2. 2. Cathy Aron [ August 12, 2010 @ 11:26AM ]

    What a great article! Your "applied conversation" principal is right on. We have to engage with our customers to learn more about them so we can describe to them the benefits that they can't see for themselves. Any objection that is overcome is a skillfull exercise of illustrating to a customer that they have needs they hadn't even considered. It's an education process that we label as "sales".

  3. 3. Mike Kuipers [ August 18, 2010 @ 08:45AM ]

    Very good comparison. Don't forget though, that asking just one more time at the end of your delivery, even after all contracts are signed, works very well also. Once the customer is settled and the defenses come down is a great time to again offer product. I can't tell you how many gap and svc contracts I have sold and had to GLADLY re-print and sign contracts.

  4. 4. Jerry Gay [ August 30, 2010 @ 09:28AM ]

    When they give me their first "no" after they hae seen the menu I say "OK" and start to do the paperwork. After a few minutes I can approach them again probing into what they viewed as most valuable. This has helped so many times. Mike is right. After the defenses come down and they think they have won, the path is a lot easier. I have also had them tell me "no" when they walk in before they have seen anything but when I show them the menu they choose a column. Crazy!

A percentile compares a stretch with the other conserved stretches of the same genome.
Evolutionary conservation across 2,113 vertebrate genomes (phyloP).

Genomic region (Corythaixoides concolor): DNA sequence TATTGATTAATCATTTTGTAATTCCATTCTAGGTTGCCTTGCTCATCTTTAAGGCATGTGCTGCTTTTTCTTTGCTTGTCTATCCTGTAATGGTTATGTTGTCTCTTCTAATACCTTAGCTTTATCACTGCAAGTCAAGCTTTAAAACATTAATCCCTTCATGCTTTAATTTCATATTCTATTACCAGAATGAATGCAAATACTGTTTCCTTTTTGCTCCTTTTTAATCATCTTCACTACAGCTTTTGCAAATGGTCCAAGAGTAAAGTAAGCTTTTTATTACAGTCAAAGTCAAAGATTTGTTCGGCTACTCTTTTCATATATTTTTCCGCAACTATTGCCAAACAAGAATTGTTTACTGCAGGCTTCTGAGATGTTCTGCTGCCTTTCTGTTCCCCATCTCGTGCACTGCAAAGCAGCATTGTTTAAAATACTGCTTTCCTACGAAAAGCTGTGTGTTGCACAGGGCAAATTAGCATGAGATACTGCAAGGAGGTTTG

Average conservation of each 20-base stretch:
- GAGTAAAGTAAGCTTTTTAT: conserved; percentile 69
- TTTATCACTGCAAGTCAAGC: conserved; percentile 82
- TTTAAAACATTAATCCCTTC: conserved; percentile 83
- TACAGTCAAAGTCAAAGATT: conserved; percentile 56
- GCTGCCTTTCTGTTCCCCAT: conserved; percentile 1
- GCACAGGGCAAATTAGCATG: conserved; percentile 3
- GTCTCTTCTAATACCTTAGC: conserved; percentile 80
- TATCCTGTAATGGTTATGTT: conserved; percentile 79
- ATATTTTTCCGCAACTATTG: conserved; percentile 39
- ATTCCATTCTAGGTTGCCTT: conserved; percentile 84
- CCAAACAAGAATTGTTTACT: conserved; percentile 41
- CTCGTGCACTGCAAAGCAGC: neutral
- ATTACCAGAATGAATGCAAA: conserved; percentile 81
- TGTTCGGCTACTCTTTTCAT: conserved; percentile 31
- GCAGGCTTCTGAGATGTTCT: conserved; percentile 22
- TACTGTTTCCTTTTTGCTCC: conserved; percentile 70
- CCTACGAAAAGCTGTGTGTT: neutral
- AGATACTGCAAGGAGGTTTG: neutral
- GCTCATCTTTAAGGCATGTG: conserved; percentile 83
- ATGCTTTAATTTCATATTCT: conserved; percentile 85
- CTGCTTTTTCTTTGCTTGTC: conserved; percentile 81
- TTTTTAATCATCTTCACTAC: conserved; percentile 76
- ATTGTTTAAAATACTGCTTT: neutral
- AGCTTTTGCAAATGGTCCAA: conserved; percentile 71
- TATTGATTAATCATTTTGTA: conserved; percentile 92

5. 5. Marv Eleazer [ September 22, 2010 @ 05:38PM ]

    Mike & Jerry, EXCELLENT points! I agree 1000% Never miss an opportunity to revisit the prospect of them buying a product. I had it happen just today. Customer never buys a VSC and had turned me down for what I thought was the last time. I reprinted the menu without the VSC and as I was about to have him initial off he sold himself at the last moment. I hastily reprinted the contract and away he went happy he had made a good decision for himself.

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Author Bio

Marv Eleazer

Finance Director

Marv is no insider. He’s an actual F&I manager with more than 20 years of experience. Get his from-the-trenches take on the industry every month at